Wednesday, October 6, 2010

Race to the Finish

I was never a Rick Sanchez fan. To be honest though, I never watched his show. To be even more honest, I have never watched CNN. Although I visit its website pretty much daily. The only Rich Sanchez video I ever watched was through The Daily Show with Jon Stewart. I was never impressed with the clips that I saw, but in Sanchez's defense, none of the clips from TDS painted him in a favorable light.

Although Sanchez seemed like a bit of a tool, he didn't seem like a total moron. That is, until he went on SIRIUS-XM Radio to do a show with Pete Dominick. There, he called Stewart a "bigot," said the people running CNN were just like Stewart and basically said that Jewish people were not an oppressed minority.

First things first - has no one learned anything from Mel Gibson? If you work in Hollywood/the Media, and you truly believe that Jewish people run Hollywood/the Media, why would you make unflattering remarks about Jewish people, i.e. your bosses? Gibson did that, and more, and basically ruined his career. Sanchez, it seems, has traveled in Mad Max's footsteps.

But the most interesting part of Sanchez's comments was when he proclaimed: "elite, Northeastern liberals...deep down, when they look at a guy like me, they see a guy automatically who belongs in the second tier, and not the top tier."

Sanchez's dislike of Jewish-Northeastern-Liberals-Who-Run-CNN stems from the fact that he can't believe that someone doesn't like him. He looks at Jon Stewart making fun of him on TDS, and he immediately assumes it's because he's Hispanic. He sees his low ratings (admittedly I have no idea what his ratings were, but since I never watched him, I'm going to assume they were low - my blog, my rules), and he thinks that people are not watching him because he's Hispanic. His bosses at CNN probably never gave him the backing he wanted because in his mind, you guessed it, he's Hispanic.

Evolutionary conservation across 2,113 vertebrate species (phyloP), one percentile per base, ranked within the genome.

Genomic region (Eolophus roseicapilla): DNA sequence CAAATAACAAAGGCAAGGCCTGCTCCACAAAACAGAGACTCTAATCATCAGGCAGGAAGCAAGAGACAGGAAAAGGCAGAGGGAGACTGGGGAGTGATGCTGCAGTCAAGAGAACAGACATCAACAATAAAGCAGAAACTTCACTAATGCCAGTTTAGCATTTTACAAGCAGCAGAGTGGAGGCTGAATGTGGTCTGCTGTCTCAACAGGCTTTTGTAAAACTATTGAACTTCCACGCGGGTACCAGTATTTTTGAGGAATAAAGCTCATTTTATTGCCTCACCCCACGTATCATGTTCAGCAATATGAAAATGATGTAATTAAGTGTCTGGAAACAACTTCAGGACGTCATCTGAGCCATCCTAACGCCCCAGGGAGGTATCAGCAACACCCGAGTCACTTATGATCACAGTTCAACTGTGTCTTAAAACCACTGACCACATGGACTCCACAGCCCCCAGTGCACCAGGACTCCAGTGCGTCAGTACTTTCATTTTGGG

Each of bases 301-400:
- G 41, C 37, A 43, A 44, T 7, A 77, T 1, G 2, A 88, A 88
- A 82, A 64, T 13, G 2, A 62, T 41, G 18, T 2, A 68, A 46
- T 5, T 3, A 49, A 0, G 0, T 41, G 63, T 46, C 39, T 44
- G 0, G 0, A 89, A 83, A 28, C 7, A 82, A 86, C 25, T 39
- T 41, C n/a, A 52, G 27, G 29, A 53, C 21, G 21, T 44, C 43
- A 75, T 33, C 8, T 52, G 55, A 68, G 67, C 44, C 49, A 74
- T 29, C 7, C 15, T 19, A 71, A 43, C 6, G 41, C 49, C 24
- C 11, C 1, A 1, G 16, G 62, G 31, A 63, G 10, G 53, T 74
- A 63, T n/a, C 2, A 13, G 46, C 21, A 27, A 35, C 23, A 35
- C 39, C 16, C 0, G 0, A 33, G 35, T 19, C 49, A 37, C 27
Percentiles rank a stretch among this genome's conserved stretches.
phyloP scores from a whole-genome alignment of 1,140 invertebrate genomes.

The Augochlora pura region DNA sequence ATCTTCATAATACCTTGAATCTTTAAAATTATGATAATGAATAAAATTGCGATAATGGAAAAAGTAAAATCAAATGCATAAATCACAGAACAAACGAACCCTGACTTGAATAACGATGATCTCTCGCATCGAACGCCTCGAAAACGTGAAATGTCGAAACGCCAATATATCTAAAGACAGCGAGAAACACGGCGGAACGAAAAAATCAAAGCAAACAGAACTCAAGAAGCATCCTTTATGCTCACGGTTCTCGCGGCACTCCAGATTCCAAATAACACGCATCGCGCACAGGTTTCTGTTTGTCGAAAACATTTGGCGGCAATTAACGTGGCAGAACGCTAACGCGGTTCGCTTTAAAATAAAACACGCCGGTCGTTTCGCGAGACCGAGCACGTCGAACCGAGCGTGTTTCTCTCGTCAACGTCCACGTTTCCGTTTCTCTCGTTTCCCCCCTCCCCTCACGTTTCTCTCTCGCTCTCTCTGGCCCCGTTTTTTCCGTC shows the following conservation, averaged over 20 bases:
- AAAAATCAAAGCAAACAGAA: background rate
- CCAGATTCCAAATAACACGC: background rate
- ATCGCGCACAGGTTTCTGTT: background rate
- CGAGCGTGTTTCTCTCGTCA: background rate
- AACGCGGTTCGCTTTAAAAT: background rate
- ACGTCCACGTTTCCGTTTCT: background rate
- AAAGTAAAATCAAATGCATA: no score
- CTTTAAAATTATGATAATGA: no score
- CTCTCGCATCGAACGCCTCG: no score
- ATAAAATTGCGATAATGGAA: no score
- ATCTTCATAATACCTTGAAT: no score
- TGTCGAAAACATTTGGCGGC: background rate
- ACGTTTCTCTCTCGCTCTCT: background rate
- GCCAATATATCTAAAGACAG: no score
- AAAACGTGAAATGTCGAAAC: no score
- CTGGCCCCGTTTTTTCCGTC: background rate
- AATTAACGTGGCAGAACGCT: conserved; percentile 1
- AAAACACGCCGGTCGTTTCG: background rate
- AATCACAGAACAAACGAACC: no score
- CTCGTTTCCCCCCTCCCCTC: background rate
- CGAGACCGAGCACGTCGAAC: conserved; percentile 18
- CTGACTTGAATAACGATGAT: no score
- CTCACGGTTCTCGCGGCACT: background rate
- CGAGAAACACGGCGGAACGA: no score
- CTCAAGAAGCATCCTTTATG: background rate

I was always a LeBron James fan. Not a die-hard fan, pulling for the Cavaliers just because he was on the team, but he always seemed likeable. He made funny commercials and he was an amazing player. I liked that he racked up assists even while scoring 20+ a game. So when I heard that he was going to have a show on ESPN where he was "interviewed" by Jim Gray, I, like many others, simply assumed he was signing with Cleveland again. Because, you know, who would stab a team in the back on national tv like that?

Apparently LeBron James would. Listen, I have no beef with him signing with the Heat. If he wants to play with two of his good friends, more power to them all. Does it take away a bit from thinking of LeBron as an Alpha-player? Of course. Even if the Heat win, it will be Dwyane Wade's team. When Kobe felt that the Lakers weren't doing enough to put a winning team around him, he told them get something going or trade me. The Lakers, thanks to Grizzlies' GM Chris Wallace, picked up Pau Gasol and the rest was history. Kobe was happy, he stuck around and got his championships.

In LeBron's case, he never made that ultimatum. The Cavs did what they thought was best to make a Championship team around him, bringing in Mo Williams, Shaq, Anthony Parker, Antwan Jamison, etc. Although it didn't work out, you could see the team was doing everything it could to make LeBron happy.